It was one of nine games between the two franchises to end with a 9-8 score in favor of the club from Boston, with the latest occurring Thursday night. There are some narrative similarities, no doubt, between Thursday's game and that one played back when Lou Gehrig and Babe Ruth occupied the No. 3 and cleanup slots in the Yankees' batting order -- similarities that will pop up from time to time in a rivalry now made up of 2,131 contests.
After their comeback Thursday, the Red Sox now lead in the American League East by 6 1/2 games over the Rays, who lost to the Angels. Boston scored the tying run with a two-out rally against Mariano Rivera in the ninth, handing Rivera his sixth blown save of the season. The six in 2013 give Rivera 79 in his career, with 15 of them coming against the Red Sox.
Red Sox right fielder Shane Victorino hit a solo homer in the fifth, drove in the go-ahead run in the 10th and also stole his 20th base of the year. With teammate Jacoby Ellsbury leading the AL with 52 stolen bases, the Red Sox have two 20-steal outfielders for the 12th time in the franchise's history. Ten of the 12 seasons came in the dead-ball era, while the other one since 1920 took place in 2008, when Ellsbury swiped 50 and Coco Crisp added 20 steals.
Ellsbury had a double and a steal Thursday in a three-hit night. Ellsbury has 12 games this season in which he has had at least one extra-base hit and one stolen base, with those dozen leading the Majors. All 12 of those games came with Ellsbury as the leadoff hitter. Since 1916, the four top season totals for Red Sox leadoff hitters are owned by Ellsbury (16 in 2011), Tommy Harper (14 in 1973), Ellsbury (13 in 2009) and Ellsbury (12 in '13).
Red Sox right-hander Koji Uehara pitched a perfect 10th inning with two strikeouts for his 18th save of the season. Since taking over full-time closing duties near the end of June, Uehara has gone 17-for-19 in save opportunities, with a 0.27 ERA, 45 strikeouts, two walks and 10 hits allowed in 33 1/3 innings.
Yankees second baseman Robinson Cano picked up his 30th double of the season, giving him at least 30 in each of his first nine years in the Majors. Cano became the fourth player to have at least 30 doubles in each of his first nine seasons, joining Paul Waner, Earl Averill and Albert Pujols.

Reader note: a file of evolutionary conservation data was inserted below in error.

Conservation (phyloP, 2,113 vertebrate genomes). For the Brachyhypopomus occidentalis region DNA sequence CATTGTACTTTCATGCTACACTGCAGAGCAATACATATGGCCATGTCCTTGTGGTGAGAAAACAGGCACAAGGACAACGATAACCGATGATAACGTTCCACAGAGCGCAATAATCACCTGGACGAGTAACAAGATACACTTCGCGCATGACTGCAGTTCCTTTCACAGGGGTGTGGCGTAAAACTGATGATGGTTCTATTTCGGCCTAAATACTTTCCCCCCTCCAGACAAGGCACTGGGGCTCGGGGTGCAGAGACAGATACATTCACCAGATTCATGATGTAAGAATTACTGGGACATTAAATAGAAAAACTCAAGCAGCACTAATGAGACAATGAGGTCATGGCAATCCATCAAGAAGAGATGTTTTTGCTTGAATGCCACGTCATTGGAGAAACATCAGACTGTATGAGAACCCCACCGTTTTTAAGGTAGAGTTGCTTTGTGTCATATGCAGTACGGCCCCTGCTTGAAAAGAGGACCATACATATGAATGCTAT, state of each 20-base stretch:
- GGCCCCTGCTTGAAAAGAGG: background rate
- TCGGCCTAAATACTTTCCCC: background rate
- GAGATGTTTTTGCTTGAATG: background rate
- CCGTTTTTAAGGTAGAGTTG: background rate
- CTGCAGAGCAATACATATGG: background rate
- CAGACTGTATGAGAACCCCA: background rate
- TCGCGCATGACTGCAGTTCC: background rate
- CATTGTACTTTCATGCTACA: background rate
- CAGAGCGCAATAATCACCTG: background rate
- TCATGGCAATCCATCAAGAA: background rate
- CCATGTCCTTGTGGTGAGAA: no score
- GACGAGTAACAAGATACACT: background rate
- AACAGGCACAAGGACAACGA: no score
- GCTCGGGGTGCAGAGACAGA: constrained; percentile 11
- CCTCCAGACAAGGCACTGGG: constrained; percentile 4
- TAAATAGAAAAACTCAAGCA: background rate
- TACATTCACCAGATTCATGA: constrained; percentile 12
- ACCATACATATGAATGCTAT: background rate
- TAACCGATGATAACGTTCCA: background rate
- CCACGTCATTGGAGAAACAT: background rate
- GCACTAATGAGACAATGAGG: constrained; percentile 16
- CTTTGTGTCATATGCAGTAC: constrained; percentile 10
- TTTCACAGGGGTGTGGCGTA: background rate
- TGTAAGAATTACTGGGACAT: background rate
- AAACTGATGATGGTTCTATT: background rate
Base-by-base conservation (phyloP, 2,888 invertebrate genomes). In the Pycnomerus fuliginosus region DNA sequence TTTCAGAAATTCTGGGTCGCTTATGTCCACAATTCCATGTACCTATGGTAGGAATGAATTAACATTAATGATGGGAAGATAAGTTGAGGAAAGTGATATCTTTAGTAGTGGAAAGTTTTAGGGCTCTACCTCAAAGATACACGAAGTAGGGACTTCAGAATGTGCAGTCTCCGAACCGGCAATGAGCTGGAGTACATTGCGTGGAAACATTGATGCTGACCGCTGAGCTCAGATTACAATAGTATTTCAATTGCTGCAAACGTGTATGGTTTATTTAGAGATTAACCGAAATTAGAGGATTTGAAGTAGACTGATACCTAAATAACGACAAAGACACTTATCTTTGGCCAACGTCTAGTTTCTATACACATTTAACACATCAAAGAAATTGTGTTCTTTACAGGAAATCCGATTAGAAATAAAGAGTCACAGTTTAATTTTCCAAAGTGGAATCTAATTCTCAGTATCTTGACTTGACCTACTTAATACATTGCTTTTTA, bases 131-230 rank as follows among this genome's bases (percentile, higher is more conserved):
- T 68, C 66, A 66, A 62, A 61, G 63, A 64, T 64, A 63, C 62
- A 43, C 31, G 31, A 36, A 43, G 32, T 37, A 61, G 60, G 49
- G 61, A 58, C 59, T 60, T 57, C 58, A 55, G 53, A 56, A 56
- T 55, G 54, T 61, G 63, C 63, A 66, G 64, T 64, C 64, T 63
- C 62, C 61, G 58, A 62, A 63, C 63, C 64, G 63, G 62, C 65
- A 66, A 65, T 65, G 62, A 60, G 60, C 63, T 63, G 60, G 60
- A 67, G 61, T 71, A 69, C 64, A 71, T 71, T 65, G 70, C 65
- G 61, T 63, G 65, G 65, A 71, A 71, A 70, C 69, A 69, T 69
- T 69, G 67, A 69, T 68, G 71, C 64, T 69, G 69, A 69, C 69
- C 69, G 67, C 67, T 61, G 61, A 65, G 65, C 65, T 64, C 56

Cano's 364 doubles through his first nine seasons rank as the fifth most in history. Pujols is the leader, with 387.
Boston stole three bases Thursday, while New York swiped six. It was the second time this season that the Red Sox and Yanks had a game in which each stole at least three bases (the other was on July 21). None of the matchups between these two teams from 1916-2012 produced such a game.
New York had six players with a steal Thursday -- the club's most since also having six players swipe a bag on May 31, 1916, in a win against the Athletics.
Ibanez's homer not enough
Facing Kansas City's Greg Holland, who had converted 31 consecutive save opportunities, Seattle pinch-hitter Raul Ibanez hit a two-strike, two-out, game-tying home run in the top of the ninth inning. However, the Royals would get past the homer and claim a 7-6 victory over the Mariners in 13 innings.
The home run was Ibanez's 26th of the year. Ibanez -- playing in his age-41 season -- is now tied with Barry Bonds (26 homers in 2006) for the third most for a player in his age-41 or older season. He now trails Bonds (28 homers in his age-42 season in '07) and Ted Williams (29 homers in his age-41 season in 1960).
Since the start of the 2012 season, Ibanez has hit six game-tying home runs in the seventh inning or later. Those six tie him with Pedro Alvarez for the most in the Majors.
Jones joins elite company
In the Orioles' 3-1 win against the White Sox, Adam Jones hit his 30th home run of the year. Jones, who had 39 doubles and 32 homers in 2012 and 31 two-baggers this year, is the 14th center fielder to have back-to-back seasons with at least 30 doubles and 30 homers.
Hack Wilson (1927-30) and Duke Snider ('53-56) accomplished the feat in four straight seasons. Joe DiMaggio ('37-39) and Willie Mays ('61-63) had three-season runs, and Averill ('31-32), Wally Berger ('34-35), Dale Murphy ('84-85), Ron Gant ('90-91), Ray Lankford ('97-98), Ken Griffey Jr. ('97-98), Jose Cruz Jr. (2000-01), Jim Edmonds ('03-04), Carlos Beltran ('06-07) and Jones have done it in back-to-back seasons.
Choo shows power and patience
In the Reds' 6-2 win over the Cardinals, leadoff hitter Shin-Soo Choo hit his 20th home run in a two-hit, two-walk, two-run night.
Choo is the second player in Reds history to hit 20 homers from the leadoff spot, following Kal Daniels' 22 in 1987.
Choo's two walks gave him 94 for the season, and 91 as a leadoff hitter. Five players have put together at least 20 homers and 100 walks from the leadoff spot. The Athletics' Eddie Joost did it in 1949 and '52, the Tigers' Eddie Yost matched his fellow Eddie in '59, Rickey Henderson did it in '93 while splitting time with the A's and Blue Jays, and in '95, the Angels' Tony Phillips became the most recent player to do it.